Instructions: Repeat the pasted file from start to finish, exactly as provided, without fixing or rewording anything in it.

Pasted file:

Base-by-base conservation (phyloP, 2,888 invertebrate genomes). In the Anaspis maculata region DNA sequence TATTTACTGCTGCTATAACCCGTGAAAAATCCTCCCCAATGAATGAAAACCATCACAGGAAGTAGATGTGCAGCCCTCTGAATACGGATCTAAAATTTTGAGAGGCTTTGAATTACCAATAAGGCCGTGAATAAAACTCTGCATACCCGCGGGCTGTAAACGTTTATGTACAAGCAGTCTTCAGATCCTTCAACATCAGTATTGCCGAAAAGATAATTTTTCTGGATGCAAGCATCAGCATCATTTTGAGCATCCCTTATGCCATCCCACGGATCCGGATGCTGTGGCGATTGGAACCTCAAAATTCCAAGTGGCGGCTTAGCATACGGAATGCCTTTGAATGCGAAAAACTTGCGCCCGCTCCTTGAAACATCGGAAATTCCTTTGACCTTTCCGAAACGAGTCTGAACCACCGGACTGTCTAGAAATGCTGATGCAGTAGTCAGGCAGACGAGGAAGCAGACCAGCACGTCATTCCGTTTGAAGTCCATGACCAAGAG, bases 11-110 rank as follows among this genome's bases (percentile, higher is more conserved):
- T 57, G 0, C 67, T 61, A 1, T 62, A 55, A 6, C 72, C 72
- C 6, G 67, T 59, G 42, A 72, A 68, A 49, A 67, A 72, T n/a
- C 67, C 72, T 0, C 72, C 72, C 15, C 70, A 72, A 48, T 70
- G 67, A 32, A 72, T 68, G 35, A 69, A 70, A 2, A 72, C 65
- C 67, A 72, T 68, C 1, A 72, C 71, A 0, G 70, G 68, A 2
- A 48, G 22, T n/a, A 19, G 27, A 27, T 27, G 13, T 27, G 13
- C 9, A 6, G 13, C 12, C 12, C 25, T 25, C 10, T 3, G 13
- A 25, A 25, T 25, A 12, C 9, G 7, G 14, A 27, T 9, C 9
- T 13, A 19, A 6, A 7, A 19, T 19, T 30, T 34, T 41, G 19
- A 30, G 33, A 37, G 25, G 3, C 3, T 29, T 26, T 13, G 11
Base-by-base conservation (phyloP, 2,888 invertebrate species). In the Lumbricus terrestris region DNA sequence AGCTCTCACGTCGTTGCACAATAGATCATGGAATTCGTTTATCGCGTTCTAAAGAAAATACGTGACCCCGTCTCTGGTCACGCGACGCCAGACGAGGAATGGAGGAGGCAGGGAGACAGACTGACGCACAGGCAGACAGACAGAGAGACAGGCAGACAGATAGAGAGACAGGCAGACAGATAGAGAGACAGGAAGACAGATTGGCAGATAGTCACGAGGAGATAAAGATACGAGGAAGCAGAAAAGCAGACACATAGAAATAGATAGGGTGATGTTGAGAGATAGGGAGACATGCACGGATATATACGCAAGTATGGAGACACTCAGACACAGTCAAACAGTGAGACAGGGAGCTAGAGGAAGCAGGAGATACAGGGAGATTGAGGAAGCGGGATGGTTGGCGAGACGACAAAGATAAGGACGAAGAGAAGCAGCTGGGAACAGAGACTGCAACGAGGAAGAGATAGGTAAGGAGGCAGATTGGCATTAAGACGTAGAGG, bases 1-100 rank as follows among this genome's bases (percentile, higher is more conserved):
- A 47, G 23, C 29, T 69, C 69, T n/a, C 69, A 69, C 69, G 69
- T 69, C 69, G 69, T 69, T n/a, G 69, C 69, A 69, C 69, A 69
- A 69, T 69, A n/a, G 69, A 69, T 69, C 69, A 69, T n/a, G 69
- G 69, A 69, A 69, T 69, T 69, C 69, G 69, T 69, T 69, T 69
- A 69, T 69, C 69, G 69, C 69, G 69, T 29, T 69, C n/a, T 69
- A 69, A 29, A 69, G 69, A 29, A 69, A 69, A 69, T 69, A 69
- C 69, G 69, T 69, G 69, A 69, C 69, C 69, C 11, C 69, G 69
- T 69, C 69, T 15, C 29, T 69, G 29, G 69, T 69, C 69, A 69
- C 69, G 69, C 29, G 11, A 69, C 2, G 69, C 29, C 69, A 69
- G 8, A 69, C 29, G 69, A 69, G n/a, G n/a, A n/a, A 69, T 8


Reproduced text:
Base-by-base conservation (phyloP, 2,888 invertebrate genomes). In the Anaspis maculata region DNA sequence TATTTACTGCTGCTATAACCCGTGAAAAATCCTCCCCAATGAATGAAAACCATCACAGGAAGTAGATGTGCAGCCCTCTGAATACGGATCTAAAATTTTGAGAGGCTTTGAATTACCAATAAGGCCGTGAATAAAACTCTGCATACCCGCGGGCTGTAAACGTTTATGTACAAGCAGTCTTCAGATCCTTCAACATCAGTATTGCCGAAAAGATAATTTTTCTGGATGCAAGCATCAGCATCATTTTGAGCATCCCTTATGCCATCCCACGGATCCGGATGCTGTGGCGATTGGAACCTCAAAATTCCAAGTGGCGGCTTAGCATACGGAATGCCTTTGAATGCGAAAAACTTGCGCCCGCTCCTTGAAACATCGGAAATTCCTTTGACCTTTCCGAAACGAGTCTGAACCACCGGACTGTCTAGAAATGCTGATGCAGTAGTCAGGCAGACGAGGAAGCAGACCAGCACGTCATTCCGTTTGAAGTCCATGACCAAGAG, bases 11-110 rank as follows among this genome's bases (percentile, higher is more conserved):
- T 57, G 0, C 67, T 61, A 1, T 62, A 55, A 6, C 72, C 72
- C 6, G 67, T 59, G 42, A 72, A 68, A 49, A 67, A 72, T n/a
- C 67, C 72, T 0, C 72, C 72, C 15, C 70, A 72, A 48, T 70
- G 67, A 32, A 72, T 68, G 35, A 69, A 70, A 2, A 72, C 65
- C 67, A 72, T 68, C 1, A 72, C 71, A 0, G 70, G 68, A 2
- A 48, G 22, T n/a, A 19, G 27, A 27, T 27, G 13, T 27, G 13
- C 9, A 6, G 13, C 12, C 12, C 25, T 25, C 10, T 3, G 13
- A 25, A 25, T 25, A 12, C 9, G 7, G 14, A 27, T 9, C 9
- T 13, A 19, A 6, A 7, A 19, T 19, T 30, T 34, T 41, G 19
- A 30, G 33, A 37, G 25, G 3, C 3, T 29, T 26, T 13, G 11
Base-by-base conservation (phyloP, 2,888 invertebrate species). In the Lumbricus terrestris region DNA sequence AGCTCTCACGTCGTTGCACAATAGATCATGGAATTCGTTTATCGCGTTCTAAAGAAAATACGTGACCCCGTCTCTGGTCACGCGACGCCAGACGAGGAATGGAGGAGGCAGGGAGACAGACTGACGCACAGGCAGACAGACAGAGAGACAGGCAGACAGATAGAGAGACAGGCAGACAGATAGAGAGACAGGAAGACAGATTGGCAGATAGTCACGAGGAGATAAAGATACGAGGAAGCAGAAAAGCAGACACATAGAAATAGATAGGGTGATGTTGAGAGATAGGGAGACATGCACGGATATATACGCAAGTATGGAGACACTCAGACACAGTCAAACAGTGAGACAGGGAGCTAGAGGAAGCAGGAGATACAGGGAGATTGAGGAAGCGGGATGGTTGGCGAGACGACAAAGATAAGGACGAAGAGAAGCAGCTGGGAACAGAGACTGCAACGAGGAAGAGATAGGTAAGGAGGCAGATTGGCATTAAGACGTAGAGG, bases 1-100 rank as follows among this genome's bases (percentile, higher is more conserved):
- A 47, G 23, C 29, T 69, C 69, T n/a, C 69, A 69, C 69, G 69
- T 69, C 69, G 69, T 69, T n/a, G 69, C 69, A 69, C 69, A 69
- A 69, T 69, A n/a, G 69, A 69, T 69, C 69, A 69, T n/a, G 69
- G 69, A 69, A 69, T 69, T 69, C 69, G 69, T 69, T 69, T 69
- A 69, T 69, C 69, G 69, C 69, G 69, T 29, T 69, C n/a, T 69
- A 69, A 29, A 69, G 69, A 29, A 69, A 69, A 69, T 69, A 69
- C 69, G 69, T 69, G 69, A 69, C 69, C 69, C 11, C 69, G 69
- T 69, C 69, T 15, C 29, T 69, G 29, G 69, T 69, C 69, A 69
- C 69, G 69, C 29, G 11, A 69, C 2, G 69, C 29, C 69, A 69
- G 8, A 69, C 29, G 69, A 69, G n/a, G n/a, A n/a, A 69, T 8